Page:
It also offers easy integration with a feature that globally visited sites can benefit from: Content Delivery Networks
What's a CDN?
There are two primary methods that facilitate content transfer to the CDN: Origin Pull and Origin Storage.
This is the method that I utilize for this site.
With Origin Storage, true caching isn't being performed, as files are uploaded prior to access to the CDN itself. This is usually facilitated via FTP. If this site were using Origin Storage, I would have had to upload the file to the CDN before you would have been able to see it. Fear not, though, W3 Total Cache makes this easy for WordPress.
For more information on Liquid Web's CDN offerings, take a look here.
Meanwhile, in W3 Total Cache Headquarters...
Now that you have the basics of how a CDN operates, and how you might use it, let's take a look at how W3 Total Cache can greatly (emphasized enough?) ease the integration process with WordPress.
Step 0 (taking a queue from the laws of thermodynamics, of course) is to order a CDN account. This article focuses on Origin Pull, but Origin Storage will work just as well.
After you order the account, you'll be asked a few questions from our Networking team (again, this is for Origin Pull). I will be using this site for example responses:
- What's the primary domain that will be cached? In this case it will be lw.rrfaae.com
- Is there a specific path you want content pulled from? In the case of lw.rrfaae.com (or any W3 enabled site utilizing Origin Pull), the answer would be no.
- What is the supername that you would like to use to access the CDN? Theoretically, this can be anything, but for this site, it would be cdn.lw.rrfaae.com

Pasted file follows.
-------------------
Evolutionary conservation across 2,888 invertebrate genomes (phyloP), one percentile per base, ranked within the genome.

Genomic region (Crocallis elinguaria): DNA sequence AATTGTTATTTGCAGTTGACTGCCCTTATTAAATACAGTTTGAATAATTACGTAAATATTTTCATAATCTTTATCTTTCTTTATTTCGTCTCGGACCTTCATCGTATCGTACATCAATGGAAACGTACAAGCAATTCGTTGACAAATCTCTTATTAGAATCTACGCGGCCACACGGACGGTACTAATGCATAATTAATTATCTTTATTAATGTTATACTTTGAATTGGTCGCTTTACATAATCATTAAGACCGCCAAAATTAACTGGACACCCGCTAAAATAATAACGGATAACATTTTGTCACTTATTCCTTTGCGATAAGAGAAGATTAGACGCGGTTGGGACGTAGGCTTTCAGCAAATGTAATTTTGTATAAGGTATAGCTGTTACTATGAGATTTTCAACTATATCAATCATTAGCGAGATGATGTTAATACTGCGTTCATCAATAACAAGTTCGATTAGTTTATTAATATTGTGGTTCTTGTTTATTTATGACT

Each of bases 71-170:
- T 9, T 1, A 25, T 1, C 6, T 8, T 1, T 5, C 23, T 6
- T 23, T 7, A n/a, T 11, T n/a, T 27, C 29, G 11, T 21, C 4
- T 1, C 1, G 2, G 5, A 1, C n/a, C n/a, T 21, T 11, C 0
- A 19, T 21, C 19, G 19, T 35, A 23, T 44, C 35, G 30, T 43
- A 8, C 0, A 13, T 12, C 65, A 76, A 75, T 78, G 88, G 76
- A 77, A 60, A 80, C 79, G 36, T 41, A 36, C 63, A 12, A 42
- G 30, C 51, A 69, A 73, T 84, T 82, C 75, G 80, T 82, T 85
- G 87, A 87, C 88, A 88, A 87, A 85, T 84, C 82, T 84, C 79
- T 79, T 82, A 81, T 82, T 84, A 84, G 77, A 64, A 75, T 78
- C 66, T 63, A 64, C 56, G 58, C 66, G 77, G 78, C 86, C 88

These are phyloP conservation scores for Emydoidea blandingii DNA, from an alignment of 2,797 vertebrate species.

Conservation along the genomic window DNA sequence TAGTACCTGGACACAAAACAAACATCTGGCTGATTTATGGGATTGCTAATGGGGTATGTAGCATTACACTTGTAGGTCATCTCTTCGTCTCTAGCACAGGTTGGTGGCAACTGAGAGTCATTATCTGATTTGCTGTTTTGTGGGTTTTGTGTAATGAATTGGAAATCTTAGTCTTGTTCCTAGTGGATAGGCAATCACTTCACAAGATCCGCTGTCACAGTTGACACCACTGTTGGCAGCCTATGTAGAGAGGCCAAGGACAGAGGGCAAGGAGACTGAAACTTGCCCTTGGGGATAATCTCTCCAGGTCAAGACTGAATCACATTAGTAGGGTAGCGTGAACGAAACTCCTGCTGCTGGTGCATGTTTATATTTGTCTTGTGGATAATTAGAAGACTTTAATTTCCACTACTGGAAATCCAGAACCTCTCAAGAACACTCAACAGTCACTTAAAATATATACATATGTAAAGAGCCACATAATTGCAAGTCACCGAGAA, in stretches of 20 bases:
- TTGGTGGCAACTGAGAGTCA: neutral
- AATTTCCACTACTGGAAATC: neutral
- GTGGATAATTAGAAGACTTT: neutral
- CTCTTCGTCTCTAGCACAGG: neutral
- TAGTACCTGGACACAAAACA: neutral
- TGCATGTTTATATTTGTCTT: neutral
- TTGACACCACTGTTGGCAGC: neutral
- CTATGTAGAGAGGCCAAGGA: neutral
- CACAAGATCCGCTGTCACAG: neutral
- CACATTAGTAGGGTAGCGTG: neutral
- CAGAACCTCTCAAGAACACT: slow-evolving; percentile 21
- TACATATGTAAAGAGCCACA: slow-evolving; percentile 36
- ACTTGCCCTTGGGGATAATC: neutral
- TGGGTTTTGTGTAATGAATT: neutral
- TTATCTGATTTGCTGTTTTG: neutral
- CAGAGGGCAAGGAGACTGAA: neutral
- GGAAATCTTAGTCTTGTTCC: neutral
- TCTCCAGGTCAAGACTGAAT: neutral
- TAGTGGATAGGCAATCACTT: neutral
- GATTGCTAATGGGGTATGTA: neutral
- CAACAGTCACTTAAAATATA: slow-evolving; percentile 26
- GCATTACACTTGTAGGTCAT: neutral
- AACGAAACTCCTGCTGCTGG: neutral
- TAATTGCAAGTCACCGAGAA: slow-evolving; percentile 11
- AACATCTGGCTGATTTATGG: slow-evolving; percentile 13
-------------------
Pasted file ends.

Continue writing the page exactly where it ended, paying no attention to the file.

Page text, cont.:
- Do you require multiple supernames? In my case, I didn't need it.
After you answer these questions, you can go ahead and create the CNAME record. It is in the form of [supername].yourdomain.tld IN CNAME [supername].[yourdomain.tld].c.footprint.net.
So for lw.rrfaae.com, this is the CNAME record:
cdn.lw.rrfaae.com. IN CNAME cdn.lw.rrfaae.com.c.footprint.net.
Once you have the CDN account all setup, the next step is to, well, install and activate W3 Total Cache (if you haven't done that already). It's pretty straight forward, so I won't worry about covering that step here (feel free to hit up the comments if you have questions though).
The next step is to setup W3 Total Cache to use the CDN.
First is open up the settings page for W3 Total Cache.
They say a picture is worth a thousand words, so I'll take that advice for a good portion of this section:
if you are using Origin Storage, you would select "Self Hosted / FTP Upload" for the CDN Type.
Now once you click save, you'll probably have W3 Total Cache complaining:
In the infinite wisdom of Douglas Adams:
To fix this, go into the CDN settings page for W3 Total Cache:
Once you enter your CNAME, click "Save All Settings".
Once you do that, up at the top you'll be prompted to Deploy your changes:
Once you deploy, you are all set!
Once you have deployed, you can confirm that your site works. If the CNAME wasn't configured properly (or mis-entered in the settings), you'll basically get a nice, white, ugly page with just text.
If the page loads fine, and you still want to confirm, you can look at the source (or use another tool) to verify the images/other resources are using the CDN:
That's it! Your WordPress site is now utilizing Liquid Web's CDN.
If you have any questions, don't hesitate to give us a call, or leave a comment down below!Tweet